I just love a good fuss. There’s something truly entertaining about adults frothing at the mouth and blowing an issue all out of proportion.
That seems to be the case in Providence, R.I., where the teachers union is all up in arms over the school system’s decision to send out dismissal notices to all 1,926 teachers in the city.
School officials say the notices make sense. As Superintendent Tom Brady told the Providence Journal, state law requires the district to notify teachers by March 1 if there’s the possibility that their employment status could change.
And, confronted with a potential $40 million budget deficit next year, “a dismissal letter to all teachers was necessary to give the mayor, the school board, and the district maximum flexibility to consider every cost savings option, including reductions in staff.”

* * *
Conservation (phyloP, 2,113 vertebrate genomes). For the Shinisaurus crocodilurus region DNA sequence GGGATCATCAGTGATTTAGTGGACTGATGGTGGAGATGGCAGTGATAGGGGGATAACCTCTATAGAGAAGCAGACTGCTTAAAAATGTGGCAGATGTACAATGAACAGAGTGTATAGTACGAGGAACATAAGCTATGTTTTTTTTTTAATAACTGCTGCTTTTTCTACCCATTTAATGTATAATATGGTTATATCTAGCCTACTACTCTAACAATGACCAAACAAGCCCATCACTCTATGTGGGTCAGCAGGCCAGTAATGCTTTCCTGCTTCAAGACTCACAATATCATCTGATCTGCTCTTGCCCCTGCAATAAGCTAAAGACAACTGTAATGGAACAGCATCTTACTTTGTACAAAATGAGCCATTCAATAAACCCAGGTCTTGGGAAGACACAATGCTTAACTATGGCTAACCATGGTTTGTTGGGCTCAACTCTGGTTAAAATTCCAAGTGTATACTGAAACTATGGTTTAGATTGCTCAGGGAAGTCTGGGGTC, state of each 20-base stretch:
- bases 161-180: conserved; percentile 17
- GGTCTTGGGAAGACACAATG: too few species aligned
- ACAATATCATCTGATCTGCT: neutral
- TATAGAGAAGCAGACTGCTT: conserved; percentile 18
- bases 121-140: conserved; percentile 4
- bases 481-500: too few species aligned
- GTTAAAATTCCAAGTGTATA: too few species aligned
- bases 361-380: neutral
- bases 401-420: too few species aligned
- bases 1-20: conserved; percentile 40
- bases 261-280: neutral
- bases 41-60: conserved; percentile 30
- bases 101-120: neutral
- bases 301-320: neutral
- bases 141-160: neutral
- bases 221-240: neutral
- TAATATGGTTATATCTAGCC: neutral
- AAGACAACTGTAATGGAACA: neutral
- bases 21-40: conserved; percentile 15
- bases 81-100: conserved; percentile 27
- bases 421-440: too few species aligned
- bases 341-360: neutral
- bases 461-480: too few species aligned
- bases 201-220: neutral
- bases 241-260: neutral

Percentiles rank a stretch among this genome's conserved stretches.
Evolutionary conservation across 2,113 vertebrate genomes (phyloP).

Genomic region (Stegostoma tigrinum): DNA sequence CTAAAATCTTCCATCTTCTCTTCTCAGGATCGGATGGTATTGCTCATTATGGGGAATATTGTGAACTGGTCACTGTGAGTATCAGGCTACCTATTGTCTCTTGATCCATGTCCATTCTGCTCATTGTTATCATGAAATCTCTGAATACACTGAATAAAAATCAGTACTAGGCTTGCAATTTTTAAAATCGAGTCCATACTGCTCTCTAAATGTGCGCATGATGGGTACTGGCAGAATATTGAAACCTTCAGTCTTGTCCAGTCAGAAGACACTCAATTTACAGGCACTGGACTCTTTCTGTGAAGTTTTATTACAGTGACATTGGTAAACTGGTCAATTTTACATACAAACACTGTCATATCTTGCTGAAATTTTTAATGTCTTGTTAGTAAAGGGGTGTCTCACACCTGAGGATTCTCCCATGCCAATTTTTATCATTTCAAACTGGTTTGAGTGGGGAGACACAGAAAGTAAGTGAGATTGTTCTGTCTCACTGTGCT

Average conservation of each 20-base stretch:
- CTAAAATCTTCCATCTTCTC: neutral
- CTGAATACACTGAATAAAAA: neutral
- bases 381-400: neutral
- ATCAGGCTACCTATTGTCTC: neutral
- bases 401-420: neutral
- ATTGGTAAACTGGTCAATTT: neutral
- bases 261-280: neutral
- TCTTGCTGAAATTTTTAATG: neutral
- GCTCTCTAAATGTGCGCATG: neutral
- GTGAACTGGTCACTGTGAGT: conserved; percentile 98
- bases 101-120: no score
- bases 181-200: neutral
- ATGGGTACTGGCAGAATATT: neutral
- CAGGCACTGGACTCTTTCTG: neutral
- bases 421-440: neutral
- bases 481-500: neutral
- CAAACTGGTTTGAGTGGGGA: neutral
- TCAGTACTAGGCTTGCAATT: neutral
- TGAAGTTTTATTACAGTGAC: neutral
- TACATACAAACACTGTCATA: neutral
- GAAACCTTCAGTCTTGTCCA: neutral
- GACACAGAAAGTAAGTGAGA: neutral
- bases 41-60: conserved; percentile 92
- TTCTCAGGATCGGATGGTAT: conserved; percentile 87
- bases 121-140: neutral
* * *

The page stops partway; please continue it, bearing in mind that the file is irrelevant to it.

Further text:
That makes sense to me. It would be a tad difficult to balance the budget if you tell only 100 teachers that they might lose their jobsand then you need to lay off 150.
It also makes sense because, if there’s any flexibility in state law and the teachers’ contract, the sweeping dismissal notice allows school officials to avoid the first-hired, first-fired phenomenon that so often surrounds teacher layoffs.
Why lose a promising young talent or hard-to-find science teacher when there are less effective teachers who can go on the chopping block?
I like the idea that teacher layoffs might actually be determined by the educational needs of students.